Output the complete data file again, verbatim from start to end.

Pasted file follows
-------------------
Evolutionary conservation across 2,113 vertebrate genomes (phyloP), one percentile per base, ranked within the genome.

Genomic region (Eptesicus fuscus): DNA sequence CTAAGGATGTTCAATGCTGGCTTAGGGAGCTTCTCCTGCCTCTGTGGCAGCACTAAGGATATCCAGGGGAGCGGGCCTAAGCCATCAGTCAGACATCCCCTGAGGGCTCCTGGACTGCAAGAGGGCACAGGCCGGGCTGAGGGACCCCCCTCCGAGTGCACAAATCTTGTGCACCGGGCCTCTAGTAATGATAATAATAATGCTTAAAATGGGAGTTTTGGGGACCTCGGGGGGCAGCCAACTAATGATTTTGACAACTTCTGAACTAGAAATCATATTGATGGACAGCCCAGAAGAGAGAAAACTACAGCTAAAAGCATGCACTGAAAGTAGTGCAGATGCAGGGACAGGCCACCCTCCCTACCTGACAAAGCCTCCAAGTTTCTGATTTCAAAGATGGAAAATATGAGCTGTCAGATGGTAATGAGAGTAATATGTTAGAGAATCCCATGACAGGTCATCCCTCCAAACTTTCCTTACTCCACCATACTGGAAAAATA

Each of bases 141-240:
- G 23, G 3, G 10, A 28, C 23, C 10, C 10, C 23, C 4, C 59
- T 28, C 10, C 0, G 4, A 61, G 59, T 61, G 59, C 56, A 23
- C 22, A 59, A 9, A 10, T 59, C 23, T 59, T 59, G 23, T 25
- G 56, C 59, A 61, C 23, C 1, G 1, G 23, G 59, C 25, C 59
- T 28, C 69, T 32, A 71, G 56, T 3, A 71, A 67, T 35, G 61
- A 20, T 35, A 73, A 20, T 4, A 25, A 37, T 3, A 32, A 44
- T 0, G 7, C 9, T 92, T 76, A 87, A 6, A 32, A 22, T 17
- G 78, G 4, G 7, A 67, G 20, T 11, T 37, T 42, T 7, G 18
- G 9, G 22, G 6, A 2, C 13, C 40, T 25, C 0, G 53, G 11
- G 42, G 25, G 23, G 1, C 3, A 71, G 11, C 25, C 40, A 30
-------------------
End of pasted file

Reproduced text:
Evolutionary conservation across 2,113 vertebrate genomes (phyloP), one percentile per base, ranked within the genome.

Genomic region (Eptesicus fuscus): DNA sequence CTAAGGATGTTCAATGCTGGCTTAGGGAGCTTCTCCTGCCTCTGTGGCAGCACTAAGGATATCCAGGGGAGCGGGCCTAAGCCATCAGTCAGACATCCCCTGAGGGCTCCTGGACTGCAAGAGGGCACAGGCCGGGCTGAGGGACCCCCCTCCGAGTGCACAAATCTTGTGCACCGGGCCTCTAGTAATGATAATAATAATGCTTAAAATGGGAGTTTTGGGGACCTCGGGGGGCAGCCAACTAATGATTTTGACAACTTCTGAACTAGAAATCATATTGATGGACAGCCCAGAAGAGAGAAAACTACAGCTAAAAGCATGCACTGAAAGTAGTGCAGATGCAGGGACAGGCCACCCTCCCTACCTGACAAAGCCTCCAAGTTTCTGATTTCAAAGATGGAAAATATGAGCTGTCAGATGGTAATGAGAGTAATATGTTAGAGAATCCCATGACAGGTCATCCCTCCAAACTTTCCTTACTCCACCATACTGGAAAAATA

Each of bases 141-240:
- G 23, G 3, G 10, A 28, C 23, C 10, C 10, C 23, C 4, C 59
- T 28, C 10, C 0, G 4, A 61, G 59, T 61, G 59, C 56, A 23
- C 22, A 59, A 9, A 10, T 59, C 23, T 59, T 59, G 23, T 25
- G 56, C 59, A 61, C 23, C 1, G 1, G 23, G 59, C 25, C 59
- T 28, C 69, T 32, A 71, G 56, T 3, A 71, A 67, T 35, G 61
- A 20, T 35, A 73, A 20, T 4, A 25, A 37, T 3, A 32, A 44
- T 0, G 7, C 9, T 92, T 76, A 87, A 6, A 32, A 22, T 17
- G 78, G 4, G 7, A 67, G 20, T 11, T 37, T 42, T 7, G 18
- G 9, G 22, G 6, A 2, C 13, C 40, T 25, C 0, G 53, G 11
- G 42, G 25, G 23, G 1, C 3, A 71, G 11, C 25, C 40, A 30